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Germany cracks the euro whip

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Saturday, Sept. 8, 2012, 5:05 p.m.

Mario Draghi, president of the European Central Bank, announced his euro rescue plan on Thursday.

It implied German agreement to a bold, apparently generous and ambitious plan to rescue the euro. The plan appeared to be tough on borrowers. However, it left little doubt that Germany was making huge political demands in return for its perceived generosity. The plan promised massive deflation in Europe and a huge opportunity for the extension of German political control. It appeared to anticipate the agreement of the German Constitutional Court to Germany funding other nations. European Union and United States stock markets rose strongly on Draghi's suggestion of financial salvation. Reassessment of the reality of the ECB's initiative may prove initial gains to have been transitory.

Draghi's plan was to have the ECB, with its Federal Reserve-like ability to create money from thin air, committed to buying limitless amounts of the short-term debt of troubled Eurozone member countries. This assurance of a strong secondary market buyer of last resort would allow Eurozone nations to borrow in international capital markets on terms more favorable than their individual credit would justify.

Further, the European Central Bank did not demand a privileged position in the event of default on Eurozone national bonds. This was designed to engender stronger support from non-government investors worldwide.

The central bank's offer to purchase national bonds in the secondary market circumvented the specific limitations in it's charter, which prohibits the ECB lending directly to Eurozone members.

Draghi's plan likely involved political arm twisting. This time-consuming exercise explains possibly his absence from the Federal Reserves's closely watched annual conference in Jackson Hole, Wyo., last weekend.

Draghi's much leaked and highly anticipated plan provide a much-longed-for boost for stock markets in the EU and U.S. shares of financials such as JPMorgan Chase, with huge loan and derivatives exposure to the Eurozone, rose strongly.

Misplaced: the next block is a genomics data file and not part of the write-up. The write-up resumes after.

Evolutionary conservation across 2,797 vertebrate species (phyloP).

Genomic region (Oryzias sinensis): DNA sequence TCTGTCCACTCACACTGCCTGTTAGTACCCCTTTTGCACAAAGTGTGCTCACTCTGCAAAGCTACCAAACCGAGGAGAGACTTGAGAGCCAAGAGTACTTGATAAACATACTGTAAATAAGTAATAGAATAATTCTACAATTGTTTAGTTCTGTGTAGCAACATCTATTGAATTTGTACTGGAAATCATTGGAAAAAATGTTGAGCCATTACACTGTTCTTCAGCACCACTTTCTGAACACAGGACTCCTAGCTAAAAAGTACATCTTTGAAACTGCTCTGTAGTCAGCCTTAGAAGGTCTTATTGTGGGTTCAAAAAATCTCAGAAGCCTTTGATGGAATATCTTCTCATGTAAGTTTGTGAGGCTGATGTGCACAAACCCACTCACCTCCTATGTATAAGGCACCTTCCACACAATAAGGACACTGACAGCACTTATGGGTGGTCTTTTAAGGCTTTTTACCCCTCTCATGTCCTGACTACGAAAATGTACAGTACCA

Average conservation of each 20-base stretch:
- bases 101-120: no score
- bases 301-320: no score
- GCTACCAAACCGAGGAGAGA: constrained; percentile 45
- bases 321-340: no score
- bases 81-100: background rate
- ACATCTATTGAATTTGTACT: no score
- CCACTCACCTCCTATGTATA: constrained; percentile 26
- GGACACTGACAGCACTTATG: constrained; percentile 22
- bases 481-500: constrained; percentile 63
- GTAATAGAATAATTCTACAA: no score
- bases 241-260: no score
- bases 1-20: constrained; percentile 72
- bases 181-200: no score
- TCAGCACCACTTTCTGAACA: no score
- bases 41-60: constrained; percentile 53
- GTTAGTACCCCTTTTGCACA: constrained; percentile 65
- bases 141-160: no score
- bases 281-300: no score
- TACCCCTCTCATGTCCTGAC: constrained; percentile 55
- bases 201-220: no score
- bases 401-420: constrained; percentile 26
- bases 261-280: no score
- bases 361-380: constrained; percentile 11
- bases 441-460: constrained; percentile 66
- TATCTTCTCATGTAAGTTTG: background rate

European bond markets echoed this enthusiasm, with the short- and medium-term bonds of Eurozone problem countries benefiting the most. The recovery in European bonds encouraged some investors even to switch into euro currency bonds by selling U.S. Treasuries, which suffered price erosion.

Draghi made clear that the ECB commitment would be strictly conditional. It would be made only following a member nation's formal and potentially politically embarrassing request accompanied by a firm commitment to adopt plans for economic restructuring along Germanic lines.

It is hard to see the ability to incur more debt on easier terms as a cure for excessive debt, particularly in the absence of plans for growth.

The European Union is in recession already and heading fast toward economic depression.

In the absence of growth, strong Germanic plans for restructuring likely will result in more poverty and political upheaval. In the future, this may provide the political justification for desperate politicians to submit more willingly to German political control in return for further rescue funds or debt forgiveness.

Even without an adverse finding by the German Constitutional Court on Sept. 16, any good effects of Draghi's plan may be short lived.

John Browne, a financial analyst and former member of Britain's Parliament, is a financial and economics columnist for Trib Total Media.



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